It began—as many of the best things do—over drinks and dinner. During the Sundance Film Festival in 2011, I mentioned to Robert Dick of the Sundance Institute and Gary Marks, who co-wrote The Music Never Stopped, that I had recently published a novel. I spoke briefly about the storyline: a female executive in charge of a controversial development project in a ski town fights for her integrity, her job, and her teenage daughter. Almost in unison, the two of them spoke the words that have been my mantra for the past year: If you can write a book, you can write a screenplay. Fifteen minutes into my conversation with Robert and Gary, I had the URL for Final Draft software and a deadline for two scenes.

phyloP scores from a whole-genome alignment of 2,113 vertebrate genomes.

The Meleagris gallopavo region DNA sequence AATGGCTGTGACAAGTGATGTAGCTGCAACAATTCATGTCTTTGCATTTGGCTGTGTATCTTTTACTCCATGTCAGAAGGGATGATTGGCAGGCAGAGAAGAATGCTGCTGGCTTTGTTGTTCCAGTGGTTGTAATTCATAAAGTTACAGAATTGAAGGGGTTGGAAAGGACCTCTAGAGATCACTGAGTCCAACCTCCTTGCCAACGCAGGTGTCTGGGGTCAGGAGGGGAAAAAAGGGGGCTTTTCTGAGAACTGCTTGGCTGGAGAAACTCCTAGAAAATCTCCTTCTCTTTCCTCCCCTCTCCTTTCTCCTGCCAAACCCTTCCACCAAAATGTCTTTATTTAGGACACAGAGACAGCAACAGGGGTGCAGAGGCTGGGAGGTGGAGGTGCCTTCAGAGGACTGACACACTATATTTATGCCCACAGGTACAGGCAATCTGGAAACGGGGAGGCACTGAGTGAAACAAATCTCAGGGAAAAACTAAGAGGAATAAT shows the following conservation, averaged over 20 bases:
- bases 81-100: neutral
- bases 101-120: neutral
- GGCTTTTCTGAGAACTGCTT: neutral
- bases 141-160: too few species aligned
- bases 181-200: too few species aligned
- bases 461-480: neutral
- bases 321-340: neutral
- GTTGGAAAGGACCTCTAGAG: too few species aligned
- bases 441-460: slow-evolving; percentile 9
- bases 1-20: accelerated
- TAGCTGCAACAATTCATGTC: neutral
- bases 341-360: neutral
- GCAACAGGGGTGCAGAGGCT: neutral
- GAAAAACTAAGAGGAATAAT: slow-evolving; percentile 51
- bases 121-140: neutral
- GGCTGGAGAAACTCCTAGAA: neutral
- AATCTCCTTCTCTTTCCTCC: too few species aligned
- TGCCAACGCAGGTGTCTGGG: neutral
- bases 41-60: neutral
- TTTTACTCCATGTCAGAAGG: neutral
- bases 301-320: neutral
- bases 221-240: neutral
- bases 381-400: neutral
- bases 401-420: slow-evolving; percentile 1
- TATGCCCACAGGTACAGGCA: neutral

When I initially began translating Yard Sale from novel to screenplay, I felt like a know-nothing. I read the acknowledged experts in the field—Robert McKee, Syd Field, and others—and I pored over shooting scripts for screenplays, which are available free on the Internet. I picked up some important information from the books, but the screenplays themselves proved to be the best teachers.
I definitely underestimated the amount of creative destruction required to adapt a novel to film. Some days the process felt like death by a thousand cuts as I sliced and hacked Yard Sale to the industry standard of ninety pages (the rule of thumb is a page per minute of film). Many, many rewrites later, as I typed those magic words, FADE OUT, I knew I was hooked on screenwriting.
Yard Sale, the screenplay, has been submitted to the Sundance Labs competition and Final Draft’s Big Break contest. Yard Sale, the novel, is available in print and e-book versions from Amazon.